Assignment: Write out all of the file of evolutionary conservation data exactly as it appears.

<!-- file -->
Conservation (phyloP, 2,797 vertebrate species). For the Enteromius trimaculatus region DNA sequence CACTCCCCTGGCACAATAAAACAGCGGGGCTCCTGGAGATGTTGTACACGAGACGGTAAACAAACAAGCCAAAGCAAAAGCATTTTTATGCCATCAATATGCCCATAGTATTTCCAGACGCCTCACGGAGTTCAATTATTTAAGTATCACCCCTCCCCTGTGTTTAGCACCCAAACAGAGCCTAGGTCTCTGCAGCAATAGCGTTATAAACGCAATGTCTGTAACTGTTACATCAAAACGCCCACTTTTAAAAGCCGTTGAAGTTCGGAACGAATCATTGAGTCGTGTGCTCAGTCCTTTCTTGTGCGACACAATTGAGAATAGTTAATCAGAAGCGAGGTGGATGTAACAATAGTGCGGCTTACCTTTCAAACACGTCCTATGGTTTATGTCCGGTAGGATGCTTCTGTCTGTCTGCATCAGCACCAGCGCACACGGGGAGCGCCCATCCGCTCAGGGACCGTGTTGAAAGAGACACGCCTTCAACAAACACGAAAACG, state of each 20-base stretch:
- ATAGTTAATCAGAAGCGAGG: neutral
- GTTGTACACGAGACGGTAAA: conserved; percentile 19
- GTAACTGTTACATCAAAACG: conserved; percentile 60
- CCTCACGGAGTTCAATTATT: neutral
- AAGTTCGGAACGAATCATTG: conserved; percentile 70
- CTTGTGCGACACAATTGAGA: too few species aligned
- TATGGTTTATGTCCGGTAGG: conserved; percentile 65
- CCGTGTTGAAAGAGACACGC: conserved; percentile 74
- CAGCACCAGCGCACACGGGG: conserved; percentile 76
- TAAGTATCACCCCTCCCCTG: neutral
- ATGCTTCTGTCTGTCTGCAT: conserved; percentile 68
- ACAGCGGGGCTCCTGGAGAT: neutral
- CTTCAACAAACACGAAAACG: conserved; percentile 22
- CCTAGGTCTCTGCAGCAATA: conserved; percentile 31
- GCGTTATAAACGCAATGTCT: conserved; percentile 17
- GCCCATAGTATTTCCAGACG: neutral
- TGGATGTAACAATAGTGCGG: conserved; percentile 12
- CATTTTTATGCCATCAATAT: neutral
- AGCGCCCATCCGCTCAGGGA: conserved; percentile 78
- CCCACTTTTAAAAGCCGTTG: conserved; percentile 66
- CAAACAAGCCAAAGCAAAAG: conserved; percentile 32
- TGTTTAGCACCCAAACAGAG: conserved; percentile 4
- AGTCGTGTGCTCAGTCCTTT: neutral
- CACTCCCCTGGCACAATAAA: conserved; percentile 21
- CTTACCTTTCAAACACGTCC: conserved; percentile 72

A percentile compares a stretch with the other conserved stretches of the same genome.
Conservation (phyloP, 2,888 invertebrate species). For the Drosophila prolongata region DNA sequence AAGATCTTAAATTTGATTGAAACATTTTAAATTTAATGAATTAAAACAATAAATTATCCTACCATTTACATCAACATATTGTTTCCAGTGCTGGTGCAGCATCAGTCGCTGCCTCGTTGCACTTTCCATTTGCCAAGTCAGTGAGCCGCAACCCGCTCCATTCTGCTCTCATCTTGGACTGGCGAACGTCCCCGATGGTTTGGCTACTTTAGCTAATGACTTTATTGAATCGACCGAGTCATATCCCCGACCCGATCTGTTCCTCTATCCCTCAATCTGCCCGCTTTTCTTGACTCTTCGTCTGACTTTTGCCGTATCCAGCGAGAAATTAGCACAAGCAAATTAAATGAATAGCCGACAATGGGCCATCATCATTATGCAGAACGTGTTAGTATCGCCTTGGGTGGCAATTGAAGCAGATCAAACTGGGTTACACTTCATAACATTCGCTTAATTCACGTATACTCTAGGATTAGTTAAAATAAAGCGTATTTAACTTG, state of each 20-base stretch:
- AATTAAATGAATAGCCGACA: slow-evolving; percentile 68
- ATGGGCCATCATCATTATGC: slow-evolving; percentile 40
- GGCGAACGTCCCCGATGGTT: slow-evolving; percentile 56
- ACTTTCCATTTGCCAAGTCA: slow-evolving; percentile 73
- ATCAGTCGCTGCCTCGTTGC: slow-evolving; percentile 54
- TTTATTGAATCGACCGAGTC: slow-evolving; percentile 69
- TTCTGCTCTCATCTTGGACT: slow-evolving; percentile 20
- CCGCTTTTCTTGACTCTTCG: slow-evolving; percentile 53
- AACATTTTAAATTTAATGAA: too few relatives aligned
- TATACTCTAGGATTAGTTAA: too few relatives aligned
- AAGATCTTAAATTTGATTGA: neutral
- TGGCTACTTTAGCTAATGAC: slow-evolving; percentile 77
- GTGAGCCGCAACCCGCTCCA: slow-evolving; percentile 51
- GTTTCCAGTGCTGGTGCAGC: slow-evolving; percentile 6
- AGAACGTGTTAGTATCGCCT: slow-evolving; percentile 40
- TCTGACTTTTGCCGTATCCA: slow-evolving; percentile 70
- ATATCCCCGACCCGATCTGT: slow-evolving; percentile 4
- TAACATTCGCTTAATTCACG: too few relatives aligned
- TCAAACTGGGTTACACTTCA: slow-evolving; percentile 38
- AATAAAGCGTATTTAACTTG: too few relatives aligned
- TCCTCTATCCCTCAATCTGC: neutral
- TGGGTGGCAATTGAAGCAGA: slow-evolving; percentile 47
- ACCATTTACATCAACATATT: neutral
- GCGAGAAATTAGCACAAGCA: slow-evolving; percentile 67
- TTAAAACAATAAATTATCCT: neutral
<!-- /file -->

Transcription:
Conservation (phyloP, 2,797 vertebrate species). For the Enteromius trimaculatus region DNA sequence CACTCCCCTGGCACAATAAAACAGCGGGGCTCCTGGAGATGTTGTACACGAGACGGTAAACAAACAAGCCAAAGCAAAAGCATTTTTATGCCATCAATATGCCCATAGTATTTCCAGACGCCTCACGGAGTTCAATTATTTAAGTATCACCCCTCCCCTGTGTTTAGCACCCAAACAGAGCCTAGGTCTCTGCAGCAATAGCGTTATAAACGCAATGTCTGTAACTGTTACATCAAAACGCCCACTTTTAAAAGCCGTTGAAGTTCGGAACGAATCATTGAGTCGTGTGCTCAGTCCTTTCTTGTGCGACACAATTGAGAATAGTTAATCAGAAGCGAGGTGGATGTAACAATAGTGCGGCTTACCTTTCAAACACGTCCTATGGTTTATGTCCGGTAGGATGCTTCTGTCTGTCTGCATCAGCACCAGCGCACACGGGGAGCGCCCATCCGCTCAGGGACCGTGTTGAAAGAGACACGCCTTCAACAAACACGAAAACG, state of each 20-base stretch:
- ATAGTTAATCAGAAGCGAGG: neutral
- GTTGTACACGAGACGGTAAA: conserved; percentile 19
- GTAACTGTTACATCAAAACG: conserved; percentile 60
- CCTCACGGAGTTCAATTATT: neutral
- AAGTTCGGAACGAATCATTG: conserved; percentile 70
- CTTGTGCGACACAATTGAGA: too few species aligned
- TATGGTTTATGTCCGGTAGG: conserved; percentile 65
- CCGTGTTGAAAGAGACACGC: conserved; percentile 74
- CAGCACCAGCGCACACGGGG: conserved; percentile 76
- TAAGTATCACCCCTCCCCTG: neutral
- ATGCTTCTGTCTGTCTGCAT: conserved; percentile 68
- ACAGCGGGGCTCCTGGAGAT: neutral
- CTTCAACAAACACGAAAACG: conserved; percentile 22
- CCTAGGTCTCTGCAGCAATA: conserved; percentile 31
- GCGTTATAAACGCAATGTCT: conserved; percentile 17
- GCCCATAGTATTTCCAGACG: neutral
- TGGATGTAACAATAGTGCGG: conserved; percentile 12
- CATTTTTATGCCATCAATAT: neutral
- AGCGCCCATCCGCTCAGGGA: conserved; percentile 78
- CCCACTTTTAAAAGCCGTTG: conserved; percentile 66
- CAAACAAGCCAAAGCAAAAG: conserved; percentile 32
- TGTTTAGCACCCAAACAGAG: conserved; percentile 4
- AGTCGTGTGCTCAGTCCTTT: neutral
- CACTCCCCTGGCACAATAAA: conserved; percentile 21
- CTTACCTTTCAAACACGTCC: conserved; percentile 72

A percentile compares a stretch with the other conserved stretches of the same genome.
Conservation (phyloP, 2,888 invertebrate species). For the Drosophila prolongata region DNA sequence AAGATCTTAAATTTGATTGAAACATTTTAAATTTAATGAATTAAAACAATAAATTATCCTACCATTTACATCAACATATTGTTTCCAGTGCTGGTGCAGCATCAGTCGCTGCCTCGTTGCACTTTCCATTTGCCAAGTCAGTGAGCCGCAACCCGCTCCATTCTGCTCTCATCTTGGACTGGCGAACGTCCCCGATGGTTTGGCTACTTTAGCTAATGACTTTATTGAATCGACCGAGTCATATCCCCGACCCGATCTGTTCCTCTATCCCTCAATCTGCCCGCTTTTCTTGACTCTTCGTCTGACTTTTGCCGTATCCAGCGAGAAATTAGCACAAGCAAATTAAATGAATAGCCGACAATGGGCCATCATCATTATGCAGAACGTGTTAGTATCGCCTTGGGTGGCAATTGAAGCAGATCAAACTGGGTTACACTTCATAACATTCGCTTAATTCACGTATACTCTAGGATTAGTTAAAATAAAGCGTATTTAACTTG, state of each 20-base stretch:
- AATTAAATGAATAGCCGACA: slow-evolving; percentile 68
- ATGGGCCATCATCATTATGC: slow-evolving; percentile 40
- GGCGAACGTCCCCGATGGTT: slow-evolving; percentile 56
- ACTTTCCATTTGCCAAGTCA: slow-evolving; percentile 73
- ATCAGTCGCTGCCTCGTTGC: slow-evolving; percentile 54
- TTTATTGAATCGACCGAGTC: slow-evolving; percentile 69
- TTCTGCTCTCATCTTGGACT: slow-evolving; percentile 20
- CCGCTTTTCTTGACTCTTCG: slow-evolving; percentile 53
- AACATTTTAAATTTAATGAA: too few relatives aligned
- TATACTCTAGGATTAGTTAA: too few relatives aligned
- AAGATCTTAAATTTGATTGA: neutral
- TGGCTACTTTAGCTAATGAC: slow-evolving; percentile 77
- GTGAGCCGCAACCCGCTCCA: slow-evolving; percentile 51
- GTTTCCAGTGCTGGTGCAGC: slow-evolving; percentile 6
- AGAACGTGTTAGTATCGCCT: slow-evolving; percentile 40
- TCTGACTTTTGCCGTATCCA: slow-evolving; percentile 70
- ATATCCCCGACCCGATCTGT: slow-evolving; percentile 4
- TAACATTCGCTTAATTCACG: too few relatives aligned
- TCAAACTGGGTTACACTTCA: slow-evolving; percentile 38
- AATAAAGCGTATTTAACTTG: too few relatives aligned
- TCCTCTATCCCTCAATCTGC: neutral
- TGGGTGGCAATTGAAGCAGA: slow-evolving; percentile 47
- ACCATTTACATCAACATATT: neutral
- GCGAGAAATTAGCACAAGCA: slow-evolving; percentile 67
- TTAAAACAATAAATTATCCT: neutral